Clearly ethnicity, religion and culture have a great deal of influence on the way people view health. It was noted in the introduction to Section 2 that most of the early work was on health beliefs and that it was anthropological, focusing on ‘other’ cultures. Britain is a multicultural, multiracial society, yet attention
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3.2 Health and the middle class

In contrast, a study which focused on white, middle-class men and women between the ages of 35 and 55 (Saltonstall, 1993) found that respondents' views of health were closely connected to wellbeing, and this condition of being was related to ‘capacity, performance and function’ (p. 8). Saltonstall reports that the respondents, both male and female, catalogued what he called a ‘health inventory’ which included things they felt they had and things they thought they were expected to do t
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3.1 Health and low income

Health is a very personal matter, but people's health is very much situated in their life experiences and so their perceptions of health are likely to reflect their social situation.

Bostock (1998), a health researcher, interviewed mothers who were managing on low incomes to find out about their perceptions of their health. She was struck by the difference between her respondents' self-assessed health status compared to that found by the British Household Panel Survey (BHPS) which relat
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2 Accounting for health

Until relatively recently most of the information available to us about how people think about health and illness was concerned with non-Western societies. There was a time when a search in a good anthropological library in Britain would reveal more about the everyday health beliefs of the peoples of, say, African, Asian or South American countries than could be discovered about the everyday health beliefs of the people of the British Isles. Good (1994), in his book Medicine, Rationality a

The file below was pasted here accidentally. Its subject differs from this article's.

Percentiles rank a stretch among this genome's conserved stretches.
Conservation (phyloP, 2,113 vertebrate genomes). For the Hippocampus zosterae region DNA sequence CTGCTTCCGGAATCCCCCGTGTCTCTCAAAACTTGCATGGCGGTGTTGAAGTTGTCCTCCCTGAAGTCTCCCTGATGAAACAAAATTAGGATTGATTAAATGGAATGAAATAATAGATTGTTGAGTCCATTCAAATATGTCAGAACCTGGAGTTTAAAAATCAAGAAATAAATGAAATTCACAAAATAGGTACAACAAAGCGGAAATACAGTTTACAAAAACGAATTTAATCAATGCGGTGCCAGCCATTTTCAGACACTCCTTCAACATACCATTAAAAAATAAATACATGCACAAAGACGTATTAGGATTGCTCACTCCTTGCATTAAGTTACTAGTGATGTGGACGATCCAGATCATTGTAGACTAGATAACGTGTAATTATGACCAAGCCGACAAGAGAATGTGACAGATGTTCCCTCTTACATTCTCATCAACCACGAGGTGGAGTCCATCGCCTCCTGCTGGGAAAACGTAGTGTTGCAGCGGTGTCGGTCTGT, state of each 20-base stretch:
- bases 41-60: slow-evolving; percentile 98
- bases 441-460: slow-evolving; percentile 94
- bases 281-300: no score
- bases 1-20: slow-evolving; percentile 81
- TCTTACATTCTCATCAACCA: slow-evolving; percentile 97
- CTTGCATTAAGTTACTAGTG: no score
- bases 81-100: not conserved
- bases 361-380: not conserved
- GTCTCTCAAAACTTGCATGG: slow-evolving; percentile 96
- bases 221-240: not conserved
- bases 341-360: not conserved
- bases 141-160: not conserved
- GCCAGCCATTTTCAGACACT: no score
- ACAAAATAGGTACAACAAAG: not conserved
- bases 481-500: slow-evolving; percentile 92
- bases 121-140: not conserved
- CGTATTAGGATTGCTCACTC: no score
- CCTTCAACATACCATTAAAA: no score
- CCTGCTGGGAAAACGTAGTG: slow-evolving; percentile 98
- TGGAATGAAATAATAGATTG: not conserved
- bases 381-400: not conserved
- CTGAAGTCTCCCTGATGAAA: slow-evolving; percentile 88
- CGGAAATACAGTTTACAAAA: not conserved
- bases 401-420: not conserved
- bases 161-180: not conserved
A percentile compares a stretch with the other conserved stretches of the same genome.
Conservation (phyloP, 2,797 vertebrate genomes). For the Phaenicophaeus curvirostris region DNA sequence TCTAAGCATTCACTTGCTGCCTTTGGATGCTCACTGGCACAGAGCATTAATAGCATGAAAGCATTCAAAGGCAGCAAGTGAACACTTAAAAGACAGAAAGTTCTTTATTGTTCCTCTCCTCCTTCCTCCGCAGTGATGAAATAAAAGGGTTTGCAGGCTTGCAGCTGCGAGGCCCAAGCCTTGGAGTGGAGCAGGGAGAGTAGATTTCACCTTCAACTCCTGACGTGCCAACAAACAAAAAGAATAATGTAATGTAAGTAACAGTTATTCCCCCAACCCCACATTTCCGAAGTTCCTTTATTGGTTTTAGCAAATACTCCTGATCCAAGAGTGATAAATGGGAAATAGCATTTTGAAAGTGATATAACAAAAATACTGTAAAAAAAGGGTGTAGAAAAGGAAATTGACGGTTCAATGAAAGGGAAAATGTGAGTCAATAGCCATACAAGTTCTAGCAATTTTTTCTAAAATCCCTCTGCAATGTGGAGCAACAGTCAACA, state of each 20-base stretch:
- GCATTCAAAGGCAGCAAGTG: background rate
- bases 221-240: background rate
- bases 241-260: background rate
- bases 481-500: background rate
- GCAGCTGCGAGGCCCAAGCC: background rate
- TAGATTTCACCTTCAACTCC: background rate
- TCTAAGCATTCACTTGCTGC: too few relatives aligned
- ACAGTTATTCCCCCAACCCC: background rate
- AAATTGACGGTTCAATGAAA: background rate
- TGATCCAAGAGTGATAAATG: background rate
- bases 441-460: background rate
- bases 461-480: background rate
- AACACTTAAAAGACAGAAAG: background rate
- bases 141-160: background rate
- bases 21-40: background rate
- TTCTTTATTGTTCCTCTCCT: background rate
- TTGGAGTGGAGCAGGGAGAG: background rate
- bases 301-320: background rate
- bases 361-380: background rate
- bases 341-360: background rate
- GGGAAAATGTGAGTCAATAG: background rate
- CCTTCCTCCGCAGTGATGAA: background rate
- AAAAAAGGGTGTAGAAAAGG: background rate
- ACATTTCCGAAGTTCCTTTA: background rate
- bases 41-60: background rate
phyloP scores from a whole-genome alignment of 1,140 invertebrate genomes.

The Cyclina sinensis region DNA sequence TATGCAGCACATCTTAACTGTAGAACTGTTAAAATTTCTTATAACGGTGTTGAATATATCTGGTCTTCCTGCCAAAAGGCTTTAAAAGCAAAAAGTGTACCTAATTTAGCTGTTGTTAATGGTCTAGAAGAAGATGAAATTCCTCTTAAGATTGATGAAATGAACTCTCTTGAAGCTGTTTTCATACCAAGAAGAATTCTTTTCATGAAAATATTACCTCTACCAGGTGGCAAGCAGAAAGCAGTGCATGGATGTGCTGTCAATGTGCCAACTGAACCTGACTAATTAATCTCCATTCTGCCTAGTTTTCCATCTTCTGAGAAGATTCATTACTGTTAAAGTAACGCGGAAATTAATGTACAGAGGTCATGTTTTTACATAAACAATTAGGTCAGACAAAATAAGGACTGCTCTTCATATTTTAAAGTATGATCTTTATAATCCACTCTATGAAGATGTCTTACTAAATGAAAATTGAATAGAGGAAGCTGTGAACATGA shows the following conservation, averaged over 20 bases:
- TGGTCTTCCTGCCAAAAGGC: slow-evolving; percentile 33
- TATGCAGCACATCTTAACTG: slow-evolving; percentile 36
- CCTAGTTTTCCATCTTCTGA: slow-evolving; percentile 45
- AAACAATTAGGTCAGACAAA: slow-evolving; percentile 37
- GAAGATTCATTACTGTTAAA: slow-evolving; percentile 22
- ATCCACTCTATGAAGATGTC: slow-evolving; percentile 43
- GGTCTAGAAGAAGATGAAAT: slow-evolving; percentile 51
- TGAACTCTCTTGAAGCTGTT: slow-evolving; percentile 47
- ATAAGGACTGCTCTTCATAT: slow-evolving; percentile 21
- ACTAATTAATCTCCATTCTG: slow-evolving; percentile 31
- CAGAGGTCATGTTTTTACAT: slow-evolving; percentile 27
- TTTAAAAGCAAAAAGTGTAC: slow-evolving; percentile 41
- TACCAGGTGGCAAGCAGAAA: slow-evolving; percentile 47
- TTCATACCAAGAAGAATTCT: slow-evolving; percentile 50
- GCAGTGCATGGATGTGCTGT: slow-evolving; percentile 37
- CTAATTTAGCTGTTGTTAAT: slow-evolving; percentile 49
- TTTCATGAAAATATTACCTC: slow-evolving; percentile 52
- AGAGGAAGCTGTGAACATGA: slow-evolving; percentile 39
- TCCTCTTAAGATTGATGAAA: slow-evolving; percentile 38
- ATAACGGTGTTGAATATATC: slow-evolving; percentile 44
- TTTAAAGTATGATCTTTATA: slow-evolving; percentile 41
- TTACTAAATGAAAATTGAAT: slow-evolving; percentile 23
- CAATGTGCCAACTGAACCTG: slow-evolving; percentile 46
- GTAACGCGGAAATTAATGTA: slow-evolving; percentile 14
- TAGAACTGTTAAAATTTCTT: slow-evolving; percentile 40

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1.4 A community resource centre in action

It is clear that the well-being of communities and the well-being of the individuals within them are intrinsically linked. The Orchard Centre is a community resource centre for people with mental health problems in Bonnyrigg in Midlothian, Scotland.

Figure 1
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1.2 Boundaries between mental health and illness

Activity 1: What is mental ‘health’?

0 hours 20 minutes

What do you think it means if someone is described as ‘mentally healthy’? Think of all the different ways of describing ‘mental he
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1.6.2 Treating alcohol-related liver disorders

Although considerable progress has been made in the treatment of many other chronic medical conditions, scant progress has been made in the treatment of cirrhosis. In over 8000 people admitted to hospitals in the Oxford region of the UK with liver cirrhosis during a 30-year observation period, 34 per cent had died one year after their admission and this death rate remained more or less constant (Roberts et al., 2005).

The largely pessimistic view of the failure of treatment of liver dam